• Robert Mendelsohn, M.D. (wrote the foreword to the 1995 edition of Immunization)
    • Archivides Kalokerinos (Australia)
    • Phillip Incao
    • Ingri Cassels, James's daughter, who now runs Vaccination Liberation. 

    Can we fairly say that James was anti-vaccine? To summarize, I think we can safely say a person or organization is anti-vaccine if he or she exhibits at least three of the following points.
    1. Claiming that all vaccines are unsafe and ineffective Yes
    2. Claiming better sanitation and nutrition account for the 20th century decline in vaccine-preventable diseases Maybe or Undetermined 
    3. Claiming that vaccines cause diseases and conditions such as autism, asthma, SIDS, or shaken baby syndrome Yes
    4. Claiming that anecdotal evidence is superior to scientific evidence; rejecting science and epidemiology Yes
    5. Cherry picking and misrepresenting the evidence Yes
    6. Using  logical fallacies without shame in arguing Yes
    7. Conspiracy mongering Yes
    8. Silencing criticism (especially by deleting online material), rather than responding to it Maybe or Undetermined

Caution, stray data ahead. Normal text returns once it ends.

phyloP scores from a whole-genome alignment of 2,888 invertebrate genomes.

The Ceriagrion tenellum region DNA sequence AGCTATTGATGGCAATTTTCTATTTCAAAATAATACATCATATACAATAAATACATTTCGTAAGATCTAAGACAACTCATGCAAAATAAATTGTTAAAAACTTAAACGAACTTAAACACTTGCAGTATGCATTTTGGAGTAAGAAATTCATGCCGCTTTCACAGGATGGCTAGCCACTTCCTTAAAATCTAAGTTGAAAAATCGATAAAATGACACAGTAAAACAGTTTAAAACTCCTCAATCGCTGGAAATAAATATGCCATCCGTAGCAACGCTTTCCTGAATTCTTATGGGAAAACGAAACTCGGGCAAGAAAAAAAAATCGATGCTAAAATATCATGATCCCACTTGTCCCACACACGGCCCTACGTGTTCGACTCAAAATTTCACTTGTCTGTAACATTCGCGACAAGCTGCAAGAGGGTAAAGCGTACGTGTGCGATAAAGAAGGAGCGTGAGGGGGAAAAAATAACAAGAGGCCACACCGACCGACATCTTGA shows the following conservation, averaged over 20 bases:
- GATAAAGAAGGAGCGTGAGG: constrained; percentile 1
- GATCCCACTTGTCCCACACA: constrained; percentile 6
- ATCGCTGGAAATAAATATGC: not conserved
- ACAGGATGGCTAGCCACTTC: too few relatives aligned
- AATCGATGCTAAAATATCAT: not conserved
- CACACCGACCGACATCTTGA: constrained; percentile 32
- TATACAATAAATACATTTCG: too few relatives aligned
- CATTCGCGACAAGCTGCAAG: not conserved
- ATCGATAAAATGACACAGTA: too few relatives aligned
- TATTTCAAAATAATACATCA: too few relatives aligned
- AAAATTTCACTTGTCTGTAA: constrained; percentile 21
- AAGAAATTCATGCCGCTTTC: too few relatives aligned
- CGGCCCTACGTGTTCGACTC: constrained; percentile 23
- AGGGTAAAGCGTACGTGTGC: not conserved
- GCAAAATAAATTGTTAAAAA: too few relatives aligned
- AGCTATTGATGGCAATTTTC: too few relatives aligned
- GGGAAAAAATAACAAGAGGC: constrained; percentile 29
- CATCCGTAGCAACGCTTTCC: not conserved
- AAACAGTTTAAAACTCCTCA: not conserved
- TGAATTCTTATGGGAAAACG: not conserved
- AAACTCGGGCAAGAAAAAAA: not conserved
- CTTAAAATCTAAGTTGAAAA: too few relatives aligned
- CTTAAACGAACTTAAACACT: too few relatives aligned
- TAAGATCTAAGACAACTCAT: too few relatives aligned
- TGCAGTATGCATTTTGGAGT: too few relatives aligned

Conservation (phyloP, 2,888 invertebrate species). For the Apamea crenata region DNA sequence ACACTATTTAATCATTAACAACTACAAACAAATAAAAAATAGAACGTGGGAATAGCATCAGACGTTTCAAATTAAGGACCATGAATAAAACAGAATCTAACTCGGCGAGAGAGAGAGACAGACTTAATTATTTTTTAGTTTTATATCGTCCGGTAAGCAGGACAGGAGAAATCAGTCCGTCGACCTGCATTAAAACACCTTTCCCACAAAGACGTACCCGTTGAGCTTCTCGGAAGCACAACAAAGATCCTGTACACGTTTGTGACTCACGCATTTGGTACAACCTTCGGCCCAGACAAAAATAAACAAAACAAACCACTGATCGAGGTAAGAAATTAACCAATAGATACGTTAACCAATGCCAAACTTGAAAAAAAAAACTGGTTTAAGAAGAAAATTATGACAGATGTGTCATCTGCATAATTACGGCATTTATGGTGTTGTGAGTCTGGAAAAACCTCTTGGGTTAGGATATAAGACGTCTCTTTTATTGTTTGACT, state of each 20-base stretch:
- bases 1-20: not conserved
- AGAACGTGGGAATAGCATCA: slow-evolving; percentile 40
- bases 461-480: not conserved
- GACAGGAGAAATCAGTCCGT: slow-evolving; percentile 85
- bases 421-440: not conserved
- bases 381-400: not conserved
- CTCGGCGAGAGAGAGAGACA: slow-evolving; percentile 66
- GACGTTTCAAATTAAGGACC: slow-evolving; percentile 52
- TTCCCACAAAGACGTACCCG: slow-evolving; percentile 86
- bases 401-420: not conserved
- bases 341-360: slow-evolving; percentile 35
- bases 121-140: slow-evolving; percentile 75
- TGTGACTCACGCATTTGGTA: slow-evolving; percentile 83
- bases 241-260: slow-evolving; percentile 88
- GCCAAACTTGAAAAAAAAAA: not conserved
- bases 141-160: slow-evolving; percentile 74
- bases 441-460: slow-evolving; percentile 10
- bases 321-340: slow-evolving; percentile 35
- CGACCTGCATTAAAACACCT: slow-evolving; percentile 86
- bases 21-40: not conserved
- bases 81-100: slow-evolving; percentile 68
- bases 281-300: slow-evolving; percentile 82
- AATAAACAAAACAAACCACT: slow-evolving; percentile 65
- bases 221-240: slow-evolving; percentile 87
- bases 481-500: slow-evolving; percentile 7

9. (If in business) Profiting from the sale of products and services that spread fear, uncertainty and doubt about vaccines, or products and services that are said to be superior to vaccines and conventional medicine in preventing disease No
    Yes No Maybe or Undetermined


    Walene James had deeply held beliefs in many counter-factual ideas, which would be of no interest here except that she also was a foundational figure in the anti-vaccination movement.


    1 comment:

    1. the person who wrote this article clearly did not read her book immuniation the reality behind the myth , the fact that statistics have been swayed to make it appear as though vaccines work by disease reclassification was not even mentioned , not to mention the in depth analysis of germ theory